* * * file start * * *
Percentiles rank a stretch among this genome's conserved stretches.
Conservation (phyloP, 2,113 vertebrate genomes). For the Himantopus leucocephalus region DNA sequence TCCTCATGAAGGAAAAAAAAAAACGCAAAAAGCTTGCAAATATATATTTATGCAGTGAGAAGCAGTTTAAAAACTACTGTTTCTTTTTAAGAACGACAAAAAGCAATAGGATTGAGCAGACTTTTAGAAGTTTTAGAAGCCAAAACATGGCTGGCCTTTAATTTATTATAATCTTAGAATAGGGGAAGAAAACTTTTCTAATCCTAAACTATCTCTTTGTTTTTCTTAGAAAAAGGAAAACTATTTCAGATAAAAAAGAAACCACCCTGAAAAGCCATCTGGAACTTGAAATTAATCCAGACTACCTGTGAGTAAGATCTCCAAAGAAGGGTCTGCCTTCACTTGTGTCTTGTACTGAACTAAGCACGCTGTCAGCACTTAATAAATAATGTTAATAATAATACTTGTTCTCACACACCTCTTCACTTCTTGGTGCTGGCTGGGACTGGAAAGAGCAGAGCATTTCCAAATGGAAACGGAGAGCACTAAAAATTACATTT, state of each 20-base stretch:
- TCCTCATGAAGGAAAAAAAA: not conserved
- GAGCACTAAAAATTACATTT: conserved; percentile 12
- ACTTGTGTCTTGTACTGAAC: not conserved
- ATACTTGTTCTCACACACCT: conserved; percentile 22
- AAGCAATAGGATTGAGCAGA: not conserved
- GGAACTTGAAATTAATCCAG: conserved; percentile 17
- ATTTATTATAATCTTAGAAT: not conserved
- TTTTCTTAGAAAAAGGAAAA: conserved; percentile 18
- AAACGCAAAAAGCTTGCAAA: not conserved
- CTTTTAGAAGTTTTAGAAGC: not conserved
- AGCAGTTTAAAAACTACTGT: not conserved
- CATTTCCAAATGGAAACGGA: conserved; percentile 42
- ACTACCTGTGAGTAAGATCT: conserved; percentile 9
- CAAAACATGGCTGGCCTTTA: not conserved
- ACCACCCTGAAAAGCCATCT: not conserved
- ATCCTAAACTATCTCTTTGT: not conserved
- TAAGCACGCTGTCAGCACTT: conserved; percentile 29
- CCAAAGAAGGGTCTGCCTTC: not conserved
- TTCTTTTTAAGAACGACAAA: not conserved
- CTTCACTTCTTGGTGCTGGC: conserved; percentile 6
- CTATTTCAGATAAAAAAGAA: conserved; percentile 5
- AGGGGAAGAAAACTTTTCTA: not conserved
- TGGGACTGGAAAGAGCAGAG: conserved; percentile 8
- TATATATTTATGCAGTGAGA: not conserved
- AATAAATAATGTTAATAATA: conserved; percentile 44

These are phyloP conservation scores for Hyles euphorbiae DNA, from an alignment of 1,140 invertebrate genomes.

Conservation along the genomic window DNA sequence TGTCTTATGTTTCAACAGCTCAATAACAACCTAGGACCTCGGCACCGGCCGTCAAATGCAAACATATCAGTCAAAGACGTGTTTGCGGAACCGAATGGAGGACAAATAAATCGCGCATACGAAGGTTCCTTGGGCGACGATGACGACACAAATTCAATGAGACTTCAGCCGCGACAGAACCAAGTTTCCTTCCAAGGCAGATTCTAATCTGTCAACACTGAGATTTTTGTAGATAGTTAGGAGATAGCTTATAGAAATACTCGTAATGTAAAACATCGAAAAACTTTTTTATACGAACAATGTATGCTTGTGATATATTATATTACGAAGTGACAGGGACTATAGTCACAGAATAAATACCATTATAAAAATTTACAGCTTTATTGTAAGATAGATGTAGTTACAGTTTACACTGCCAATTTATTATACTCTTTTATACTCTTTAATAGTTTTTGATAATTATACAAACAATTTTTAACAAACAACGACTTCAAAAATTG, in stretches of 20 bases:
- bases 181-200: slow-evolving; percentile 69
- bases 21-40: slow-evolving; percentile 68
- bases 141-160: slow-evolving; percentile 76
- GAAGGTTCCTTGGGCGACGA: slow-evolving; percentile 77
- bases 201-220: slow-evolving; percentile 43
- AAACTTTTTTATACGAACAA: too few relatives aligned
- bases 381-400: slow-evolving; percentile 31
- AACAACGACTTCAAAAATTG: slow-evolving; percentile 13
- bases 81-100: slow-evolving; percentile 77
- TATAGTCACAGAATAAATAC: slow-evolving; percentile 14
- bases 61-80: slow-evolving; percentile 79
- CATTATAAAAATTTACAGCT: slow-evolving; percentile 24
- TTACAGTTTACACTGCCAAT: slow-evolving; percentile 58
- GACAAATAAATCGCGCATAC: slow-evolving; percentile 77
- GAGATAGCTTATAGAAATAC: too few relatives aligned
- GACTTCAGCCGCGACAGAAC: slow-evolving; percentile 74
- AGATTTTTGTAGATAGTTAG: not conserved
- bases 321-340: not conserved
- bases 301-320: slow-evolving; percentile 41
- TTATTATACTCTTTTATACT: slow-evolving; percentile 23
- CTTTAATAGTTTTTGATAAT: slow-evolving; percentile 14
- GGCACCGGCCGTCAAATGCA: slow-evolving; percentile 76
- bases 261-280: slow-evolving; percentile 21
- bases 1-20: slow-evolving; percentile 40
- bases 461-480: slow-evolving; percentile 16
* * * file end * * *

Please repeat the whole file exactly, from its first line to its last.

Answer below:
Percentiles rank a stretch among this genome's conserved stretches.
Conservation (phyloP, 2,113 vertebrate genomes). For the Himantopus leucocephalus region DNA sequence TCCTCATGAAGGAAAAAAAAAAACGCAAAAAGCTTGCAAATATATATTTATGCAGTGAGAAGCAGTTTAAAAACTACTGTTTCTTTTTAAGAACGACAAAAAGCAATAGGATTGAGCAGACTTTTAGAAGTTTTAGAAGCCAAAACATGGCTGGCCTTTAATTTATTATAATCTTAGAATAGGGGAAGAAAACTTTTCTAATCCTAAACTATCTCTTTGTTTTTCTTAGAAAAAGGAAAACTATTTCAGATAAAAAAGAAACCACCCTGAAAAGCCATCTGGAACTTGAAATTAATCCAGACTACCTGTGAGTAAGATCTCCAAAGAAGGGTCTGCCTTCACTTGTGTCTTGTACTGAACTAAGCACGCTGTCAGCACTTAATAAATAATGTTAATAATAATACTTGTTCTCACACACCTCTTCACTTCTTGGTGCTGGCTGGGACTGGAAAGAGCAGAGCATTTCCAAATGGAAACGGAGAGCACTAAAAATTACATTT, state of each 20-base stretch:
- TCCTCATGAAGGAAAAAAAA: not conserved
- GAGCACTAAAAATTACATTT: conserved; percentile 12
- ACTTGTGTCTTGTACTGAAC: not conserved
- ATACTTGTTCTCACACACCT: conserved; percentile 22
- AAGCAATAGGATTGAGCAGA: not conserved
- GGAACTTGAAATTAATCCAG: conserved; percentile 17
- ATTTATTATAATCTTAGAAT: not conserved
- TTTTCTTAGAAAAAGGAAAA: conserved; percentile 18
- AAACGCAAAAAGCTTGCAAA: not conserved
- CTTTTAGAAGTTTTAGAAGC: not conserved
- AGCAGTTTAAAAACTACTGT: not conserved
- CATTTCCAAATGGAAACGGA: conserved; percentile 42
- ACTACCTGTGAGTAAGATCT: conserved; percentile 9
- CAAAACATGGCTGGCCTTTA: not conserved
- ACCACCCTGAAAAGCCATCT: not conserved
- ATCCTAAACTATCTCTTTGT: not conserved
- TAAGCACGCTGTCAGCACTT: conserved; percentile 29
- CCAAAGAAGGGTCTGCCTTC: not conserved
- TTCTTTTTAAGAACGACAAA: not conserved
- CTTCACTTCTTGGTGCTGGC: conserved; percentile 6
- CTATTTCAGATAAAAAAGAA: conserved; percentile 5
- AGGGGAAGAAAACTTTTCTA: not conserved
- TGGGACTGGAAAGAGCAGAG: conserved; percentile 8
- TATATATTTATGCAGTGAGA: not conserved
- AATAAATAATGTTAATAATA: conserved; percentile 44

These are phyloP conservation scores for Hyles euphorbiae DNA, from an alignment of 1,140 invertebrate genomes.

Conservation along the genomic window DNA sequence TGTCTTATGTTTCAACAGCTCAATAACAACCTAGGACCTCGGCACCGGCCGTCAAATGCAAACATATCAGTCAAAGACGTGTTTGCGGAACCGAATGGAGGACAAATAAATCGCGCATACGAAGGTTCCTTGGGCGACGATGACGACACAAATTCAATGAGACTTCAGCCGCGACAGAACCAAGTTTCCTTCCAAGGCAGATTCTAATCTGTCAACACTGAGATTTTTGTAGATAGTTAGGAGATAGCTTATAGAAATACTCGTAATGTAAAACATCGAAAAACTTTTTTATACGAACAATGTATGCTTGTGATATATTATATTACGAAGTGACAGGGACTATAGTCACAGAATAAATACCATTATAAAAATTTACAGCTTTATTGTAAGATAGATGTAGTTACAGTTTACACTGCCAATTTATTATACTCTTTTATACTCTTTAATAGTTTTTGATAATTATACAAACAATTTTTAACAAACAACGACTTCAAAAATTG, in stretches of 20 bases:
- bases 181-200: slow-evolving; percentile 69
- bases 21-40: slow-evolving; percentile 68
- bases 141-160: slow-evolving; percentile 76
- GAAGGTTCCTTGGGCGACGA: slow-evolving; percentile 77
- bases 201-220: slow-evolving; percentile 43
- AAACTTTTTTATACGAACAA: too few relatives aligned
- bases 381-400: slow-evolving; percentile 31
- AACAACGACTTCAAAAATTG: slow-evolving; percentile 13
- bases 81-100: slow-evolving; percentile 77
- TATAGTCACAGAATAAATAC: slow-evolving; percentile 14
- bases 61-80: slow-evolving; percentile 79
- CATTATAAAAATTTACAGCT: slow-evolving; percentile 24
- TTACAGTTTACACTGCCAAT: slow-evolving; percentile 58
- GACAAATAAATCGCGCATAC: slow-evolving; percentile 77
- GAGATAGCTTATAGAAATAC: too few relatives aligned
- GACTTCAGCCGCGACAGAAC: slow-evolving; percentile 74
- AGATTTTTGTAGATAGTTAG: not conserved
- bases 321-340: not conserved
- bases 301-320: slow-evolving; percentile 41
- TTATTATACTCTTTTATACT: slow-evolving; percentile 23
- CTTTAATAGTTTTTGATAAT: slow-evolving; percentile 14
- GGCACCGGCCGTCAAATGCA: slow-evolving; percentile 76
- bases 261-280: slow-evolving; percentile 21
- bases 1-20: slow-evolving; percentile 40
- bases 461-480: slow-evolving; percentile 16